The human tongue doesn’t have zones specializing in specific tastes, contrary to popular belief. So why did your fourth-grade teacher tell you they did and make you memorize each zone. Well, it turns out mostly because Mrs. D was full of crap and very possibly a decedent of the devil herself, punishing you for not learning them. I mean, how many times do you have to explain to her that you can taste sweetness and the other major tastes on every part of your tongue before she believes you and stops trying to teach you things that are obviously false?
The basics of taste
Although the teachings still remain, the zones being bitter, sour, sweet and salty. For all the nerds out there, a new theory is in town. According to popular science magazine, our taste receptors sense six tastes rather than four, the other two being Umami (savory) and fats (with the latter being still questioned).
So was your teacher right to some extent? As it turns out, she was not that far off.
Taste and flavor
When people in this day and age talk about the taste, they actually mean flavor. Taste or gustatory receptors are one of the sources, responsible for how a certain fruit or a type of cuisine tastes.
Is your mind blown? Let me elaborate. Flavor is the superset of a sense of taste, olfactory, temperature, texture, emotions & memories.
As a kid, who does not like chocolate? Would you like a cold chocolate bar or a melting one? I think we all know the answer to these.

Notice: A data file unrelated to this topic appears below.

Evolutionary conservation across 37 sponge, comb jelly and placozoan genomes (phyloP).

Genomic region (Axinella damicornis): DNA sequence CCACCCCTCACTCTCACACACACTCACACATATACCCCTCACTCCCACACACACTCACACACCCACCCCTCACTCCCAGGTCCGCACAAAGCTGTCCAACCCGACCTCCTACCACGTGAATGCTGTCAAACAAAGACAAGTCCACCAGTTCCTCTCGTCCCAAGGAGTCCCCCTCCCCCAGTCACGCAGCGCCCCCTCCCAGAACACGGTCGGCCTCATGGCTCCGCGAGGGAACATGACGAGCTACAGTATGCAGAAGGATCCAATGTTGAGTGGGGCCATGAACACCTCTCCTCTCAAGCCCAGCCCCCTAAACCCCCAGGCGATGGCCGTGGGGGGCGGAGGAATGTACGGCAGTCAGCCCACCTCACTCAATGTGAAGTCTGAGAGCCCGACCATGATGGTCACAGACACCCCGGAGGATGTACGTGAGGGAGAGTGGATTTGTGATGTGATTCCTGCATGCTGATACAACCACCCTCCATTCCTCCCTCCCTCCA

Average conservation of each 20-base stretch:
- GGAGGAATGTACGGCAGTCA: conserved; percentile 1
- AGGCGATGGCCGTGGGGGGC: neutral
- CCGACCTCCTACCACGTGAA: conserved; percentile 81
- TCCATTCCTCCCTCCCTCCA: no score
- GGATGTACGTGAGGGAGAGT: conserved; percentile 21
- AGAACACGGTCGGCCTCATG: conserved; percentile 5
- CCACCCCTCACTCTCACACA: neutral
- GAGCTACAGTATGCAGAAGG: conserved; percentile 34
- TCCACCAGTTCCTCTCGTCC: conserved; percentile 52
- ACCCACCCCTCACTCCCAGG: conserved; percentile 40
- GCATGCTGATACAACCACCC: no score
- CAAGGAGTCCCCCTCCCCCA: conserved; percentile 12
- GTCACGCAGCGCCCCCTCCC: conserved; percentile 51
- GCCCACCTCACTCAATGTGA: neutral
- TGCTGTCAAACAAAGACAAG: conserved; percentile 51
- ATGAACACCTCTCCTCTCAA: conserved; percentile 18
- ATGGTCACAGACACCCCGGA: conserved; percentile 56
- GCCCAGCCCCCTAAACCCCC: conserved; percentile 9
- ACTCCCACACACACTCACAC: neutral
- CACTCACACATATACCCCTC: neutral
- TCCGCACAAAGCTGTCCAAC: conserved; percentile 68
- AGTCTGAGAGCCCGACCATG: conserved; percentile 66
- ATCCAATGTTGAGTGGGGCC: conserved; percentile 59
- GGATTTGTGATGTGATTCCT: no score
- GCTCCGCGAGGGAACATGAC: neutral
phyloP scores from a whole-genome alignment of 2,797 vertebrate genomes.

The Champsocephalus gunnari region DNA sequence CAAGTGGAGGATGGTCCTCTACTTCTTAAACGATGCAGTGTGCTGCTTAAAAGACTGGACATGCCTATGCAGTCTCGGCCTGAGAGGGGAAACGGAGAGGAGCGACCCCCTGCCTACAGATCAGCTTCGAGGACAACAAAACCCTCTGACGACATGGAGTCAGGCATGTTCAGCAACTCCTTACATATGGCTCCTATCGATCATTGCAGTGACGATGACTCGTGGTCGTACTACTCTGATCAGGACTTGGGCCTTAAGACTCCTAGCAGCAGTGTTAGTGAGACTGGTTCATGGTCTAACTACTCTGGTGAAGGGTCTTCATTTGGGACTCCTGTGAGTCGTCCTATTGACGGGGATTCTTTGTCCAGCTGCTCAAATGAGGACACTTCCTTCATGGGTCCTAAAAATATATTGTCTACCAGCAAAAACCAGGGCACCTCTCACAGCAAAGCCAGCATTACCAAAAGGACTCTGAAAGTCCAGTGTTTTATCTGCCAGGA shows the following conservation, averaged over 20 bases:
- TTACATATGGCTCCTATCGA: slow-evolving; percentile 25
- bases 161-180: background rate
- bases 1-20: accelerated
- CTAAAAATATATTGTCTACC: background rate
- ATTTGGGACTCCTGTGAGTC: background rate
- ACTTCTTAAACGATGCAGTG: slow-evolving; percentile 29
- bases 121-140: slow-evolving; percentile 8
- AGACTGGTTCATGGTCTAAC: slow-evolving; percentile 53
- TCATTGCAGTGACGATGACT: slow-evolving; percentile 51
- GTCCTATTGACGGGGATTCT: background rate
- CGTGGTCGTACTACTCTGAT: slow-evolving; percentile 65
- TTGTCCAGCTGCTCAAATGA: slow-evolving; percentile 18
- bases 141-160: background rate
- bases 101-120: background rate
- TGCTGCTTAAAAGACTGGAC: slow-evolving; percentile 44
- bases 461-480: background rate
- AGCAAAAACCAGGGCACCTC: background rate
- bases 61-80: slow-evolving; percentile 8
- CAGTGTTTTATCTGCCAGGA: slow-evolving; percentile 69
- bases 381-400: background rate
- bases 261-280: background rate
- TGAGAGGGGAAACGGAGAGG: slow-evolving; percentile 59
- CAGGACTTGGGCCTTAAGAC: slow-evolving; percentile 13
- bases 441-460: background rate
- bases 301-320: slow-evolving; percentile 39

All those people out there talking about mouth-feel smells and “depth of flavor” can all be understood using a simple chocolate bar.
How we taste
The tongue, as we know, is covered with taste buds. These buds are also scientifically known as papillae, let me help you there, it’s pronounced as (pa-pi-lay). These are bud-like projections which encase taste/gustatory receptors. Five of them form one taste bud with one being for sweet, sour, bitter, salty & savory (umami) respectively.
According to Charles Darwin’s Theory of Evolution (1859), the taste was our tool for survival. Early humans used taste to distinguish – sweet substances were rich in calories and bitter were all skulls and bones.
The chemical responses by these receptors travel to the brain stem, which further move to the thalamus connecting to the gustatory cortex (i.e the brain).
Depth of flavor
The teacher Mrs. D I mentioned above becomes important in this section. The tongue map proposed by Dr. David P Hänig (1901), actually stated that some areas have a certain preference but when the study was converted to English, it made all a different meaning of his paper and discovery.
What does depth actually mean? Like the coyote from the roadrunner show, the change in topography while falling is what depth of flavor turns out to be, with a kaboom at the end.
For example, have you had celery before? As you eat it, it starts off sweet and ends with a grassy and bitter aftertaste.
Supertaster and subtaster
According to another article by popular science magazine, there are two types of tasters. Normally, a tongue has up to 10,000 taste receptors, but some have more. People with an acute sense of smell usually lie in this category.
Supertaster has more taste receptors making them somewhat of an expert in some sense. All those subtasters need to up their game now.
Do it yourself
All you supertasters out there, this can become something to boast about. Place a drop of blue food dies on the tongue – if it’s all blue then I am sorry, you are a slave.
Just kidding! If some areas are not blue, it means you are a supertaster. These receptors are enclosed in enzymes that do not permeate color. If you are a supertaster then some celebration is in order.